I bumped into him about 2 months later and he asked me to pop to his office as he would like to discuss an opportunity with me. The opportunity was to manage a project which was to see the councils two tourist information centres replaced with a call centre and a number of touch screen kiosks as well as a new two county IT infrastructure across Devon and Cornwall. I was very surprised that he thought I was capable of doing this, but I learnt that I would be providing more a support role early on as he appreciated my lack of knowledge, but admired my persistence and determination to get things done. I learnt very fast and I learnt so much working on this project, not just from doing the work, but meeting the variety of people involved in the project across the two counties.

It was towards the logical end of this project and the inevitable funding of my post that the eGovernment agenda seemed to gain momentum in the council. I was asked to lead on some work mapping services with a colleague across the directorate and also lead on some website review and rationalisation work. At the end of this process and as luck would have it again – the council advertised for a Corporate Web Manager, I applied and was fortunately successful.

I did that job for 4-5 years primarily through the eGovernment programme and I also learnt a great deal about the council during this time, finding out about all the services we provided, all of the transactions we provide and through which channel.

Towards the end of this job, my role expanded to include Web Innovations, New Media and Portal and I wrote the councils first web strategy, and started getting involved in Social Media after attending a Socitm event with Ewan McIntosh. It was Ewan’s  presentation that inspired me to continue my learning in this domain and to keep pushing the boundaries. This work connected me with my current team the Enterprise Architects. And guess what as if by magic a Job for an Enterprise Architect was advertised and I applied to that post 2 years ago and was successful.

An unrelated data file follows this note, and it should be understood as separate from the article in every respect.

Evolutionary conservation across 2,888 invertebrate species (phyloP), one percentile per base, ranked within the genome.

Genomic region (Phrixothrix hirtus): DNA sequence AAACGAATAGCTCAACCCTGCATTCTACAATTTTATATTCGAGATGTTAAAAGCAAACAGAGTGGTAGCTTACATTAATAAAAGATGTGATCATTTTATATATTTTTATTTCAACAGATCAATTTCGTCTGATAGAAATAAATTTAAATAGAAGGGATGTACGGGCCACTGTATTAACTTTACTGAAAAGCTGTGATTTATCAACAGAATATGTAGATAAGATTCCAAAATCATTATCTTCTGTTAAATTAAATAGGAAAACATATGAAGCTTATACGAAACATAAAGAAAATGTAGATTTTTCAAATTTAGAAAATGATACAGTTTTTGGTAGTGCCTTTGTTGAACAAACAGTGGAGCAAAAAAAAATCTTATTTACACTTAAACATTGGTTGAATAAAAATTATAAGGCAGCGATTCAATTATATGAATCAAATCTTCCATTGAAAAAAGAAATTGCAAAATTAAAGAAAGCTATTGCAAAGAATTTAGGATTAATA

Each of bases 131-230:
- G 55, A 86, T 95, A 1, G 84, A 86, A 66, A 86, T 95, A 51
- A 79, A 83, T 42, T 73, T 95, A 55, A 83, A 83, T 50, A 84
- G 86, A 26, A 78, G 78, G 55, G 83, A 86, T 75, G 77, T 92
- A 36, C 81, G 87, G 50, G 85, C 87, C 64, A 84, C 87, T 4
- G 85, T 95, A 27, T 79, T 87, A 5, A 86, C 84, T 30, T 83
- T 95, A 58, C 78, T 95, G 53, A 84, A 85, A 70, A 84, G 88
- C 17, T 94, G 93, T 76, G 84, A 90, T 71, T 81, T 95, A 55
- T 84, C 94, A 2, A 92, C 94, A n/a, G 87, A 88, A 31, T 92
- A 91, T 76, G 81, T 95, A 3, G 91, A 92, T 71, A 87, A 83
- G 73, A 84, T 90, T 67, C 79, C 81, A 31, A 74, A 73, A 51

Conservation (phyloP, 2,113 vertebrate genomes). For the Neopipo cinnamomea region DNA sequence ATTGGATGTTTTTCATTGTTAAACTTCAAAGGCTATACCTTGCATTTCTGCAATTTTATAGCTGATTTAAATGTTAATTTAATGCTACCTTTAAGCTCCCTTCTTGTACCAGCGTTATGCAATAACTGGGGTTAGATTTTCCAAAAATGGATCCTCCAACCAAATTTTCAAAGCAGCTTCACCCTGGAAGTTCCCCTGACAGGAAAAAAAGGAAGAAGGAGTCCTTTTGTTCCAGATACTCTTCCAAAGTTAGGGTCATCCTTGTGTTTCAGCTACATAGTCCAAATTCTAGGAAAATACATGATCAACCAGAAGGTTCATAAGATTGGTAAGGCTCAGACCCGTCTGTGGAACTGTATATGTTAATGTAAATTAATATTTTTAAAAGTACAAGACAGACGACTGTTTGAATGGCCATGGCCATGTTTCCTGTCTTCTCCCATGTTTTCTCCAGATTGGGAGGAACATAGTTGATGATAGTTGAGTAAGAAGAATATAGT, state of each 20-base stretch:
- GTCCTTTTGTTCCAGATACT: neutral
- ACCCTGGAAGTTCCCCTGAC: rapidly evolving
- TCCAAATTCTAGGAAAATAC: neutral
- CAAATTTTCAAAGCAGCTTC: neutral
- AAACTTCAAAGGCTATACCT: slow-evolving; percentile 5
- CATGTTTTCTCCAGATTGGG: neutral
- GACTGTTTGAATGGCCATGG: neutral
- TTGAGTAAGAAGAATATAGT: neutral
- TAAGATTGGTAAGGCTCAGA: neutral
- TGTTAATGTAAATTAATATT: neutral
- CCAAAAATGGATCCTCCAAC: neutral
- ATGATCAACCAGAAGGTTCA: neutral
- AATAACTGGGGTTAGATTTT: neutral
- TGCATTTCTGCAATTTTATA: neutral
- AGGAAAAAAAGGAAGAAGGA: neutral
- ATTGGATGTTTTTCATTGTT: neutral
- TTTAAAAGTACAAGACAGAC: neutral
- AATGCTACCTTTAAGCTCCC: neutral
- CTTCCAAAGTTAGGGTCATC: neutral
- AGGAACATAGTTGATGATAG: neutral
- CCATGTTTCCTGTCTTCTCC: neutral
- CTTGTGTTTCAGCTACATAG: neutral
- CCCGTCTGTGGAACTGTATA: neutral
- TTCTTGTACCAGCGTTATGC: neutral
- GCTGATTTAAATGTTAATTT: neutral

Today, I look back and think “What the F**k happened there…I realise that I am lucky to have had the opportunities I’ve had but I also (and I’ve had to learn this) accept that I worked very hard for all of those opportunities and jobs.

I look back and feel very proud of how I got to where I am today and whilst I sometimes still feel intimidated by colleagues and peers who are more qualified than I am. I learning more each day, that it is who I am that counts.

Nearly everything I know I learnt from doing, failing, reading books, researching, and interacting with inspirational people, the rest, well I’ll just take credit there and say that I’ve always been a bit different :)

Being a geek often inspires people

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Recently I’ve been working with the Workforce Development team here at the council and have posted here and here about the focus of that work.

However what has been interesting is that when I speak to people about how I use social tools and how they are “core” to my daily work pattern, I am perceived as a bit of a “geek” and rightly so…I mean not many people across the council blog, or tweet or use Linked-In Groups, Google Apps etc as well as some of the mobile based tools you can get either for iPhone or Android phones to help you stay in touch or consume and digest information and content.

The difference today was that the colleagues I was working with were really engaged in hearing about how and why I use particular tools. After that the comment they made was not the common response I get which is usually something like:

that is very geeky.

or

where do you find the time to mess about with all these social things.

Instead the response I received was:

Wow, I should really start using some of these tools myself more, I didn’t really see those tools be used like that. You are really a model of good practice that others should learn from.

Sometimes even being a bit geeky is a good thing and one day you will start to become less geeky and then eventually mainstream…I think we are starting to edge towards promoting and encouraging a new behaviour and culture here which I believe will help the organisation cope with the change.